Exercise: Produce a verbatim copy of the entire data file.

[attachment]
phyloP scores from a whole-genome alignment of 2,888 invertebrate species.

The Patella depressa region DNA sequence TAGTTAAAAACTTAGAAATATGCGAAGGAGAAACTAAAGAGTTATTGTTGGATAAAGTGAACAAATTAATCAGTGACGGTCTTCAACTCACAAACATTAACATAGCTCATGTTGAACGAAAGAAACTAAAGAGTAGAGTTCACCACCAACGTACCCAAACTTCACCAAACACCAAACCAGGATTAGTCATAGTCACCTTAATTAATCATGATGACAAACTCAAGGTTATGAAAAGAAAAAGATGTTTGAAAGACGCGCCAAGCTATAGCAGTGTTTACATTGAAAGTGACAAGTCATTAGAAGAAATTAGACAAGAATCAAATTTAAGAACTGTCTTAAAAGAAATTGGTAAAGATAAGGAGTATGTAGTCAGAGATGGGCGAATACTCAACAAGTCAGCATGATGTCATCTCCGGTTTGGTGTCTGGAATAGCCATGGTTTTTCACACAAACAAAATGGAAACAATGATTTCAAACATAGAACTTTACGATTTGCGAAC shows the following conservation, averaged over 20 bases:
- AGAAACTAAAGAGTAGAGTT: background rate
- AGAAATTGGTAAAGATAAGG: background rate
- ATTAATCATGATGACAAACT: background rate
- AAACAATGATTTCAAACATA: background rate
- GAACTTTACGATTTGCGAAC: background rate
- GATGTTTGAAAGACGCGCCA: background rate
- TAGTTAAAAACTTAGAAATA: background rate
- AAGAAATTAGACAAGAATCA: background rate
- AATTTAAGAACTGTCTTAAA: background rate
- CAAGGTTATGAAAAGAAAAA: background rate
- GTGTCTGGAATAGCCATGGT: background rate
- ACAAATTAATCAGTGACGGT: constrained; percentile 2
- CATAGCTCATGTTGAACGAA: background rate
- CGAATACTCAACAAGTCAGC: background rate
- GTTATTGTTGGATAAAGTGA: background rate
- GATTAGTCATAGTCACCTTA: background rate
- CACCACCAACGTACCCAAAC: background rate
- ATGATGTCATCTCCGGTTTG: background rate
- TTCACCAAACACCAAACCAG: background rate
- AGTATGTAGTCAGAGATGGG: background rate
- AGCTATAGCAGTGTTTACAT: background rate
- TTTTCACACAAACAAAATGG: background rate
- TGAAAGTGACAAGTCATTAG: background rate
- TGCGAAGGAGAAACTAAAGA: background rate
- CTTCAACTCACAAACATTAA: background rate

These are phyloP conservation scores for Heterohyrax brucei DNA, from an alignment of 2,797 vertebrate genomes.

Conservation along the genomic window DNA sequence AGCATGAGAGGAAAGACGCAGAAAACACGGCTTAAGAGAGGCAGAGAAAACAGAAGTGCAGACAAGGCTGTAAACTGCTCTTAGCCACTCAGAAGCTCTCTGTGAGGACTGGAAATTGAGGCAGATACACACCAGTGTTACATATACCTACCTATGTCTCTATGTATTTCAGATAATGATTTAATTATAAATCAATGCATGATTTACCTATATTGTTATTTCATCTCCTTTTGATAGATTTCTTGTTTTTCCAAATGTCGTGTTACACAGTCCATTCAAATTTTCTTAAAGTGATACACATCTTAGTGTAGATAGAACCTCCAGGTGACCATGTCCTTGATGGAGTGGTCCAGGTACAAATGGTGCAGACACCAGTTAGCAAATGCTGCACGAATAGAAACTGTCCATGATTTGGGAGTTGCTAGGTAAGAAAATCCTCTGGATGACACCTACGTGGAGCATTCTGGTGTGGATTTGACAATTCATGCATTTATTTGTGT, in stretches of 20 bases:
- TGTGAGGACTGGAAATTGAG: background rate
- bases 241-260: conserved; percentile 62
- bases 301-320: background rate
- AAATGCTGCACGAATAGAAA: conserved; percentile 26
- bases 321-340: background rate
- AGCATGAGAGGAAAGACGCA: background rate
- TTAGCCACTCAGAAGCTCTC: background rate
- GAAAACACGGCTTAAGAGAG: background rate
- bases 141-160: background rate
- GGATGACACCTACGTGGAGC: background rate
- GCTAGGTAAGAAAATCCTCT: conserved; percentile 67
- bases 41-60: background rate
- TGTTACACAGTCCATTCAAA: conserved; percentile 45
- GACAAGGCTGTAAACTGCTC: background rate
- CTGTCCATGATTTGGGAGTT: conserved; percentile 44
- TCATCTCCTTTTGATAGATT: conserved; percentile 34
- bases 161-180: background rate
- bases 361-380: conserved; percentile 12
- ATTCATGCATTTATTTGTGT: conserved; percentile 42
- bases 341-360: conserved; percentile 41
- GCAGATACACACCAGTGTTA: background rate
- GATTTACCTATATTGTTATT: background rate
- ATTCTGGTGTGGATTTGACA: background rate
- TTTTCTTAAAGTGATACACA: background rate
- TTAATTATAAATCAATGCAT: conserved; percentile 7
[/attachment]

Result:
phyloP scores from a whole-genome alignment of 2,888 invertebrate species.

The Patella depressa region DNA sequence TAGTTAAAAACTTAGAAATATGCGAAGGAGAAACTAAAGAGTTATTGTTGGATAAAGTGAACAAATTAATCAGTGACGGTCTTCAACTCACAAACATTAACATAGCTCATGTTGAACGAAAGAAACTAAAGAGTAGAGTTCACCACCAACGTACCCAAACTTCACCAAACACCAAACCAGGATTAGTCATAGTCACCTTAATTAATCATGATGACAAACTCAAGGTTATGAAAAGAAAAAGATGTTTGAAAGACGCGCCAAGCTATAGCAGTGTTTACATTGAAAGTGACAAGTCATTAGAAGAAATTAGACAAGAATCAAATTTAAGAACTGTCTTAAAAGAAATTGGTAAAGATAAGGAGTATGTAGTCAGAGATGGGCGAATACTCAACAAGTCAGCATGATGTCATCTCCGGTTTGGTGTCTGGAATAGCCATGGTTTTTCACACAAACAAAATGGAAACAATGATTTCAAACATAGAACTTTACGATTTGCGAAC shows the following conservation, averaged over 20 bases:
- AGAAACTAAAGAGTAGAGTT: background rate
- AGAAATTGGTAAAGATAAGG: background rate
- ATTAATCATGATGACAAACT: background rate
- AAACAATGATTTCAAACATA: background rate
- GAACTTTACGATTTGCGAAC: background rate
- GATGTTTGAAAGACGCGCCA: background rate
- TAGTTAAAAACTTAGAAATA: background rate
- AAGAAATTAGACAAGAATCA: background rate
- AATTTAAGAACTGTCTTAAA: background rate
- CAAGGTTATGAAAAGAAAAA: background rate
- GTGTCTGGAATAGCCATGGT: background rate
- ACAAATTAATCAGTGACGGT: constrained; percentile 2
- CATAGCTCATGTTGAACGAA: background rate
- CGAATACTCAACAAGTCAGC: background rate
- GTTATTGTTGGATAAAGTGA: background rate
- GATTAGTCATAGTCACCTTA: background rate
- CACCACCAACGTACCCAAAC: background rate
- ATGATGTCATCTCCGGTTTG: background rate
- TTCACCAAACACCAAACCAG: background rate
- AGTATGTAGTCAGAGATGGG: background rate
- AGCTATAGCAGTGTTTACAT: background rate
- TTTTCACACAAACAAAATGG: background rate
- TGAAAGTGACAAGTCATTAG: background rate
- TGCGAAGGAGAAACTAAAGA: background rate
- CTTCAACTCACAAACATTAA: background rate

These are phyloP conservation scores for Heterohyrax brucei DNA, from an alignment of 2,797 vertebrate genomes.

Conservation along the genomic window DNA sequence AGCATGAGAGGAAAGACGCAGAAAACACGGCTTAAGAGAGGCAGAGAAAACAGAAGTGCAGACAAGGCTGTAAACTGCTCTTAGCCACTCAGAAGCTCTCTGTGAGGACTGGAAATTGAGGCAGATACACACCAGTGTTACATATACCTACCTATGTCTCTATGTATTTCAGATAATGATTTAATTATAAATCAATGCATGATTTACCTATATTGTTATTTCATCTCCTTTTGATAGATTTCTTGTTTTTCCAAATGTCGTGTTACACAGTCCATTCAAATTTTCTTAAAGTGATACACATCTTAGTGTAGATAGAACCTCCAGGTGACCATGTCCTTGATGGAGTGGTCCAGGTACAAATGGTGCAGACACCAGTTAGCAAATGCTGCACGAATAGAAACTGTCCATGATTTGGGAGTTGCTAGGTAAGAAAATCCTCTGGATGACACCTACGTGGAGCATTCTGGTGTGGATTTGACAATTCATGCATTTATTTGTGT, in stretches of 20 bases:
- TGTGAGGACTGGAAATTGAG: background rate
- bases 241-260: conserved; percentile 62
- bases 301-320: background rate
- AAATGCTGCACGAATAGAAA: conserved; percentile 26
- bases 321-340: background rate
- AGCATGAGAGGAAAGACGCA: background rate
- TTAGCCACTCAGAAGCTCTC: background rate
- GAAAACACGGCTTAAGAGAG: background rate
- bases 141-160: background rate
- GGATGACACCTACGTGGAGC: background rate
- GCTAGGTAAGAAAATCCTCT: conserved; percentile 67
- bases 41-60: background rate
- TGTTACACAGTCCATTCAAA: conserved; percentile 45
- GACAAGGCTGTAAACTGCTC: background rate
- CTGTCCATGATTTGGGAGTT: conserved; percentile 44
- TCATCTCCTTTTGATAGATT: conserved; percentile 34
- bases 161-180: background rate
- bases 361-380: conserved; percentile 12
- ATTCATGCATTTATTTGTGT: conserved; percentile 42
- bases 341-360: conserved; percentile 41
- GCAGATACACACCAGTGTTA: background rate
- GATTTACCTATATTGTTATT: background rate
- ATTCTGGTGTGGATTTGACA: background rate
- TTTTCTTAAAGTGATACACA: background rate
- TTAATTATAAATCAATGCAT: conserved; percentile 7